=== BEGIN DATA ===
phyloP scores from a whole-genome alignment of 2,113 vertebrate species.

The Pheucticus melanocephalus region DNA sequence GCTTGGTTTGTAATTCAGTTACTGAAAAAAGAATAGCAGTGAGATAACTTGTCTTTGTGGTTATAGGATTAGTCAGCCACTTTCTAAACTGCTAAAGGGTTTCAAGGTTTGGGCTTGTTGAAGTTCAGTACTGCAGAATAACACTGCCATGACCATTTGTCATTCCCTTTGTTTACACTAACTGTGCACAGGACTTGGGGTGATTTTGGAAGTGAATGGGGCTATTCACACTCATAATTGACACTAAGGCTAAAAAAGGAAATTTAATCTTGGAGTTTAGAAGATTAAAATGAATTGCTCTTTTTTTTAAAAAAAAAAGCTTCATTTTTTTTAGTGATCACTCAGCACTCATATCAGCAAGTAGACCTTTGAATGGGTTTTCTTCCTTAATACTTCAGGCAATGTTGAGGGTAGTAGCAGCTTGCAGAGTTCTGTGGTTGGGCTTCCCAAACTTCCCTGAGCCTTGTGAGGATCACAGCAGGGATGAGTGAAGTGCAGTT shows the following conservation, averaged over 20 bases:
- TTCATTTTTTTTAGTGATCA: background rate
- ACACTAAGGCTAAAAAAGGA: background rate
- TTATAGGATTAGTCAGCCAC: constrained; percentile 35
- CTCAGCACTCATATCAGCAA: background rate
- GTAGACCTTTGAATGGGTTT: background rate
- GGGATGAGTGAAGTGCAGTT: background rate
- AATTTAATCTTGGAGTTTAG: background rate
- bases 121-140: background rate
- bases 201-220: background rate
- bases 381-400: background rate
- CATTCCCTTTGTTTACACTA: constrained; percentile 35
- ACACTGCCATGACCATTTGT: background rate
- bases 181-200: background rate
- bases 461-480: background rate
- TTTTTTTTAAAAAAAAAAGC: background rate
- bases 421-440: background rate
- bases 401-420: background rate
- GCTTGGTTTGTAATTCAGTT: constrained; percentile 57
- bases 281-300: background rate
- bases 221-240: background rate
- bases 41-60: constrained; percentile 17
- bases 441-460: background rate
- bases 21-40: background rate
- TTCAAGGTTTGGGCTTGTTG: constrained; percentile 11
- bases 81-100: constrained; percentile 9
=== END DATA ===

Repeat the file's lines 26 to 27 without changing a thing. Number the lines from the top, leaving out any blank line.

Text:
- TTCAAGGTTTGGGCTTGTTG: constrained; percentile 11
- bases 81-100: constrained; percentile 9